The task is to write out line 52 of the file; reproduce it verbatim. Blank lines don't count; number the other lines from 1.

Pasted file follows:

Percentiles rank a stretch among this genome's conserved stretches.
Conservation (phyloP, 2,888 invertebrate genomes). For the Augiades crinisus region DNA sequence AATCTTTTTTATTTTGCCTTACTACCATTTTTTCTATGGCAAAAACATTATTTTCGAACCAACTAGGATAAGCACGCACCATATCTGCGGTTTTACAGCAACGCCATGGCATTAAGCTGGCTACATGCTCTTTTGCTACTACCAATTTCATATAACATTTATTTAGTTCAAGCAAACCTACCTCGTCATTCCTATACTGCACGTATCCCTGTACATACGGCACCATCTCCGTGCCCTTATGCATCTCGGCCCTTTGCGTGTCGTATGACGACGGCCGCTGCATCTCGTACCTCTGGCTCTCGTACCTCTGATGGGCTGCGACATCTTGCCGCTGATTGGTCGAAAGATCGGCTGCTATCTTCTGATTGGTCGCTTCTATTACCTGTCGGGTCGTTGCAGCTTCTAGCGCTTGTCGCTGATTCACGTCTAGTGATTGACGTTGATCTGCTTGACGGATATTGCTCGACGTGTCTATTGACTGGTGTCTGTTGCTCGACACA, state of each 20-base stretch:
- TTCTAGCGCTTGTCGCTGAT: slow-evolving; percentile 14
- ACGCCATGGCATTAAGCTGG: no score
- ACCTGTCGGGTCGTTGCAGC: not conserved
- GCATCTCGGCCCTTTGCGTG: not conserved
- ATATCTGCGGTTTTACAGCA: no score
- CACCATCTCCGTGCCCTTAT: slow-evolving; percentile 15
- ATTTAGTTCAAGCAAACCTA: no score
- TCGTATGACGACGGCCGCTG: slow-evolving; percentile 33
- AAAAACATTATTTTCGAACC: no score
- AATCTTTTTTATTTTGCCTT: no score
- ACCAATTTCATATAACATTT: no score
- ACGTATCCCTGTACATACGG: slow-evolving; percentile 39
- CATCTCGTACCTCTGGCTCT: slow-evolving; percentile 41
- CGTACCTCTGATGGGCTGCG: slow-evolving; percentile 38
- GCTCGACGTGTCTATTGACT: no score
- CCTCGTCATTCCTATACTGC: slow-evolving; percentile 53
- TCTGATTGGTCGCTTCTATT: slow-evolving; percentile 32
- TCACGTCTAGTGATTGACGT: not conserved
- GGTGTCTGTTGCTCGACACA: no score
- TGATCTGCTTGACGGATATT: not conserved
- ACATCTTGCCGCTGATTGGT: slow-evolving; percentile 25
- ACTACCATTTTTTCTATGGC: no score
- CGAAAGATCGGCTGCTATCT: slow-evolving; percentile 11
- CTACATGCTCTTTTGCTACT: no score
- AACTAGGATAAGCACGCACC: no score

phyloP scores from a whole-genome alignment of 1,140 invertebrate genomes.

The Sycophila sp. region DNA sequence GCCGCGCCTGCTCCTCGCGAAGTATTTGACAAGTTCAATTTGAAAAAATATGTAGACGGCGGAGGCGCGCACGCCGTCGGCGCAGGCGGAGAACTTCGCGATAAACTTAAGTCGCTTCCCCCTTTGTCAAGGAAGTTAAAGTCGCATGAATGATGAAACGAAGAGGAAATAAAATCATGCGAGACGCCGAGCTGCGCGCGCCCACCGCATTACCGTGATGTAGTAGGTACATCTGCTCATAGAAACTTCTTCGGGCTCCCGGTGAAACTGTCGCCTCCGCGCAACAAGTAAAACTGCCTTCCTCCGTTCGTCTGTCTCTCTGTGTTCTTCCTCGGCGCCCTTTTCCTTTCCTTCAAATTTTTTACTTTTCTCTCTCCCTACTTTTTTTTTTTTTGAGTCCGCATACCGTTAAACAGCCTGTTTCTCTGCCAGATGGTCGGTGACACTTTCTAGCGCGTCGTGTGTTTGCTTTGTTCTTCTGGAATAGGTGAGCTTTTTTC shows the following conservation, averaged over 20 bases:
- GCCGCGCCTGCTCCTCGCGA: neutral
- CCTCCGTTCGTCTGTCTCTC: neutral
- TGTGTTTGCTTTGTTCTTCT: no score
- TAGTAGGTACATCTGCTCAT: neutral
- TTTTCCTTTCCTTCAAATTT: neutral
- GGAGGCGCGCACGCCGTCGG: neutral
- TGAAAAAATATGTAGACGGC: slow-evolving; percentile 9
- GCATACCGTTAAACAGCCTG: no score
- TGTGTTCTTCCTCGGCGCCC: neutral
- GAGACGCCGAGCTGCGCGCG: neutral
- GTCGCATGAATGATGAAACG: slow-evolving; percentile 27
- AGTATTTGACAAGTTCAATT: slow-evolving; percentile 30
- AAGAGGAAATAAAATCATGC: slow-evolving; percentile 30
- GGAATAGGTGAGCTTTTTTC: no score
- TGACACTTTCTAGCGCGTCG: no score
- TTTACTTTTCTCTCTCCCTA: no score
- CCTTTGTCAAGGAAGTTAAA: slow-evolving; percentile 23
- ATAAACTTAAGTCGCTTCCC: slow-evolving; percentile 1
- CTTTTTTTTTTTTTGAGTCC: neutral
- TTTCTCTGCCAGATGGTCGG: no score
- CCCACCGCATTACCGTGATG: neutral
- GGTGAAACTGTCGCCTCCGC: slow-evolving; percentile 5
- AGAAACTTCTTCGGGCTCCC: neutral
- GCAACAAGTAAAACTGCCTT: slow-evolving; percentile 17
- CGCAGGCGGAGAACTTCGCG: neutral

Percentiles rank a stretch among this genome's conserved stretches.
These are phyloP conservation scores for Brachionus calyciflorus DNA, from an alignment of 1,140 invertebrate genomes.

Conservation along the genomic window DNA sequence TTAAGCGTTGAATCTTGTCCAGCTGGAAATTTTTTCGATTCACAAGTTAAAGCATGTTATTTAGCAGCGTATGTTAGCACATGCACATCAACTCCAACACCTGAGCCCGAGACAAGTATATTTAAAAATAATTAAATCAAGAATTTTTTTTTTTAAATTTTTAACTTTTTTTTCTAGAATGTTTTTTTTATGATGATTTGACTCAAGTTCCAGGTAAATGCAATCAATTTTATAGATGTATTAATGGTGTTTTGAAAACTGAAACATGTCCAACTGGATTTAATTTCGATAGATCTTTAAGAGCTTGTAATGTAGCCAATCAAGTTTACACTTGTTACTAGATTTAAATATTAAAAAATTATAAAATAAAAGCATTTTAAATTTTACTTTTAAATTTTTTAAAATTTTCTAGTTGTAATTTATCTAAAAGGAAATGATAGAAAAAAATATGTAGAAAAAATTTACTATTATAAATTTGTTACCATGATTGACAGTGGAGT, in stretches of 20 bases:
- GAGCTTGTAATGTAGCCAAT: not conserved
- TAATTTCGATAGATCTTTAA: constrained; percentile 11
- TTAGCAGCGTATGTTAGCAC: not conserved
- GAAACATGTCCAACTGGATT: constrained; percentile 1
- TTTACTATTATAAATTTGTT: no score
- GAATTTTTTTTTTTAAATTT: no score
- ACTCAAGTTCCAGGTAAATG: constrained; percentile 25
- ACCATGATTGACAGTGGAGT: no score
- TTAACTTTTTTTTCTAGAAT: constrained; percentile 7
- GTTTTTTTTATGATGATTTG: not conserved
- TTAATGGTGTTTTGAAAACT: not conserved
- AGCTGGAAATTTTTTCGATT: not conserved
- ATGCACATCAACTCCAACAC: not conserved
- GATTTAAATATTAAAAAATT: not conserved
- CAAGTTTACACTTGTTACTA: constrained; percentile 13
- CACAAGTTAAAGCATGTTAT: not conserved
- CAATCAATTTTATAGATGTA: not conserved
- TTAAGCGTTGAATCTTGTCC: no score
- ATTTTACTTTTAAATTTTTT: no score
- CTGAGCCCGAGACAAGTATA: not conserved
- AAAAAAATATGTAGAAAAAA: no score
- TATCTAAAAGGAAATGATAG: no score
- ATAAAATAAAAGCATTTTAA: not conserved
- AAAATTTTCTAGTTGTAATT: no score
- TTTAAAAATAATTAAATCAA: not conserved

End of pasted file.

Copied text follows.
- AGAAACTTCTTCGGGCTCCC: neutral